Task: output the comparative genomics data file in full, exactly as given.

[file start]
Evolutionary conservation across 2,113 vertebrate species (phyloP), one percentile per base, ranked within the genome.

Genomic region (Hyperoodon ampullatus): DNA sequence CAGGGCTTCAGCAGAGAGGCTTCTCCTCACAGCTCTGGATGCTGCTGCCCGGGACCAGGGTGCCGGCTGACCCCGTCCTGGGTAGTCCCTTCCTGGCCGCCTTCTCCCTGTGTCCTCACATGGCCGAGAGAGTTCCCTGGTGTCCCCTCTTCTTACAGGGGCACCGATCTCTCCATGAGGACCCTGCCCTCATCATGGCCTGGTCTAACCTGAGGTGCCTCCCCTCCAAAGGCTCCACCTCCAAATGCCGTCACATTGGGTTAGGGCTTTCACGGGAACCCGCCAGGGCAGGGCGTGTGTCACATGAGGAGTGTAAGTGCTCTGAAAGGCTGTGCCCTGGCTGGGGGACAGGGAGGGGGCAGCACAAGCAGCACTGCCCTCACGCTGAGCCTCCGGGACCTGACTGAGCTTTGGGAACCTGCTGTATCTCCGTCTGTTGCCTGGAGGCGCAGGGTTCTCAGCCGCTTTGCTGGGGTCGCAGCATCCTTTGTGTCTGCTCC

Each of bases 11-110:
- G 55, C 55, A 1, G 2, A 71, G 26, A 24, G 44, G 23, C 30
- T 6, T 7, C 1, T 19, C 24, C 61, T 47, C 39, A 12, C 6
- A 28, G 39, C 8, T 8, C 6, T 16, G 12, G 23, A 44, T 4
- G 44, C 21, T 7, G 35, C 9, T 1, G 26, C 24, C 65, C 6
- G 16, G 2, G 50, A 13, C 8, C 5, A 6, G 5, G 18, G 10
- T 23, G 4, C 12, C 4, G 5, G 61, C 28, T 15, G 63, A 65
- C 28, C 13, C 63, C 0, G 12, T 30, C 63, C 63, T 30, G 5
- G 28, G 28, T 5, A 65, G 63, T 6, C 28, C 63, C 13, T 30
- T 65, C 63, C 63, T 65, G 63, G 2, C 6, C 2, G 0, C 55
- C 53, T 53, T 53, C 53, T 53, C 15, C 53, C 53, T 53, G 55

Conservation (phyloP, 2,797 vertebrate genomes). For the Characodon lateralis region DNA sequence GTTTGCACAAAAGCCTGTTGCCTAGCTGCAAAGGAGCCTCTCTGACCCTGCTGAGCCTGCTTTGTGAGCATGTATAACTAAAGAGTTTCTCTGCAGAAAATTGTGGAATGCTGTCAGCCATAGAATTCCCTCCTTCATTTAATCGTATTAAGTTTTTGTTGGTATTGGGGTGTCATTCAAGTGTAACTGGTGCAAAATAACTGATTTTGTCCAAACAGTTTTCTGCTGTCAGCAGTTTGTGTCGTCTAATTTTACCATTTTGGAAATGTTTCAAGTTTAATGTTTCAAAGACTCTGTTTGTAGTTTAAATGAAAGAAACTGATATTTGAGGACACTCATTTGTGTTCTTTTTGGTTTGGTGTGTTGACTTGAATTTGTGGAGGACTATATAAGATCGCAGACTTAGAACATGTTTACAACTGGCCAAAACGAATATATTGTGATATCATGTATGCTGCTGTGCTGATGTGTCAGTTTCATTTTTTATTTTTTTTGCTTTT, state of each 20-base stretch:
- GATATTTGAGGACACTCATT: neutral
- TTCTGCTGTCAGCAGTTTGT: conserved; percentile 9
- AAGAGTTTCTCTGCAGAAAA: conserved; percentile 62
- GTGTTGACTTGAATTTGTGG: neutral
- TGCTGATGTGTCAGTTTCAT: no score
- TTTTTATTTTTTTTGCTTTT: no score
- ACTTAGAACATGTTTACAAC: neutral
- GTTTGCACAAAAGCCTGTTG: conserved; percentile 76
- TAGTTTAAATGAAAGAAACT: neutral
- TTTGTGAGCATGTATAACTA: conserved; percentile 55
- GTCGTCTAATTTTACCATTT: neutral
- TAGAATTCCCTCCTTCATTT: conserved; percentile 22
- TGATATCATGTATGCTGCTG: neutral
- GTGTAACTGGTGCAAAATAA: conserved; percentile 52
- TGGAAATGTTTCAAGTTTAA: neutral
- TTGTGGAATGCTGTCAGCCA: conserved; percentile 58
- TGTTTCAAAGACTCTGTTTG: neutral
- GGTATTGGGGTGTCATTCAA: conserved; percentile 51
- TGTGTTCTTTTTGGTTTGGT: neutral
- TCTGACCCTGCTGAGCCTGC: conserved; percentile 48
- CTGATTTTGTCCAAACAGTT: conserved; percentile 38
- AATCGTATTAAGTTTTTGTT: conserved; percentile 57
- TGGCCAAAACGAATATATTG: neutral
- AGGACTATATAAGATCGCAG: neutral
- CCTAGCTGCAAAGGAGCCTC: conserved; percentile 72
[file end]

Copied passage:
Evolutionary conservation across 2,113 vertebrate species (phyloP), one percentile per base, ranked within the genome.

Genomic region (Hyperoodon ampullatus): DNA sequence CAGGGCTTCAGCAGAGAGGCTTCTCCTCACAGCTCTGGATGCTGCTGCCCGGGACCAGGGTGCCGGCTGACCCCGTCCTGGGTAGTCCCTTCCTGGCCGCCTTCTCCCTGTGTCCTCACATGGCCGAGAGAGTTCCCTGGTGTCCCCTCTTCTTACAGGGGCACCGATCTCTCCATGAGGACCCTGCCCTCATCATGGCCTGGTCTAACCTGAGGTGCCTCCCCTCCAAAGGCTCCACCTCCAAATGCCGTCACATTGGGTTAGGGCTTTCACGGGAACCCGCCAGGGCAGGGCGTGTGTCACATGAGGAGTGTAAGTGCTCTGAAAGGCTGTGCCCTGGCTGGGGGACAGGGAGGGGGCAGCACAAGCAGCACTGCCCTCACGCTGAGCCTCCGGGACCTGACTGAGCTTTGGGAACCTGCTGTATCTCCGTCTGTTGCCTGGAGGCGCAGGGTTCTCAGCCGCTTTGCTGGGGTCGCAGCATCCTTTGTGTCTGCTCC

Each of bases 11-110:
- G 55, C 55, A 1, G 2, A 71, G 26, A 24, G 44, G 23, C 30
- T 6, T 7, C 1, T 19, C 24, C 61, T 47, C 39, A 12, C 6
- A 28, G 39, C 8, T 8, C 6, T 16, G 12, G 23, A 44, T 4
- G 44, C 21, T 7, G 35, C 9, T 1, G 26, C 24, C 65, C 6
- G 16, G 2, G 50, A 13, C 8, C 5, A 6, G 5, G 18, G 10
- T 23, G 4, C 12, C 4, G 5, G 61, C 28, T 15, G 63, A 65
- C 28, C 13, C 63, C 0, G 12, T 30, C 63, C 63, T 30, G 5
- G 28, G 28, T 5, A 65, G 63, T 6, C 28, C 63, C 13, T 30
- T 65, C 63, C 63, T 65, G 63, G 2, C 6, C 2, G 0, C 55
- C 53, T 53, T 53, C 53, T 53, C 15, C 53, C 53, T 53, G 55

Conservation (phyloP, 2,797 vertebrate genomes). For the Characodon lateralis region DNA sequence GTTTGCACAAAAGCCTGTTGCCTAGCTGCAAAGGAGCCTCTCTGACCCTGCTGAGCCTGCTTTGTGAGCATGTATAACTAAAGAGTTTCTCTGCAGAAAATTGTGGAATGCTGTCAGCCATAGAATTCCCTCCTTCATTTAATCGTATTAAGTTTTTGTTGGTATTGGGGTGTCATTCAAGTGTAACTGGTGCAAAATAACTGATTTTGTCCAAACAGTTTTCTGCTGTCAGCAGTTTGTGTCGTCTAATTTTACCATTTTGGAAATGTTTCAAGTTTAATGTTTCAAAGACTCTGTTTGTAGTTTAAATGAAAGAAACTGATATTTGAGGACACTCATTTGTGTTCTTTTTGGTTTGGTGTGTTGACTTGAATTTGTGGAGGACTATATAAGATCGCAGACTTAGAACATGTTTACAACTGGCCAAAACGAATATATTGTGATATCATGTATGCTGCTGTGCTGATGTGTCAGTTTCATTTTTTATTTTTTTTGCTTTT, state of each 20-base stretch:
- GATATTTGAGGACACTCATT: neutral
- TTCTGCTGTCAGCAGTTTGT: conserved; percentile 9
- AAGAGTTTCTCTGCAGAAAA: conserved; percentile 62
- GTGTTGACTTGAATTTGTGG: neutral
- TGCTGATGTGTCAGTTTCAT: no score
- TTTTTATTTTTTTTGCTTTT: no score
- ACTTAGAACATGTTTACAAC: neutral
- GTTTGCACAAAAGCCTGTTG: conserved; percentile 76
- TAGTTTAAATGAAAGAAACT: neutral
- TTTGTGAGCATGTATAACTA: conserved; percentile 55
- GTCGTCTAATTTTACCATTT: neutral
- TAGAATTCCCTCCTTCATTT: conserved; percentile 22
- TGATATCATGTATGCTGCTG: neutral
- GTGTAACTGGTGCAAAATAA: conserved; percentile 52
- TGGAAATGTTTCAAGTTTAA: neutral
- TTGTGGAATGCTGTCAGCCA: conserved; percentile 58
- TGTTTCAAAGACTCTGTTTG: neutral
- GGTATTGGGGTGTCATTCAA: conserved; percentile 51
- TGTGTTCTTTTTGGTTTGGT: neutral
- TCTGACCCTGCTGAGCCTGC: conserved; percentile 48
- CTGATTTTGTCCAAACAGTT: conserved; percentile 38
- AATCGTATTAAGTTTTTGTT: conserved; percentile 57
- TGGCCAAAACGAATATATTG: neutral
- AGGACTATATAAGATCGCAG: neutral
- CCTAGCTGCAAAGGAGCCTC: conserved; percentile 72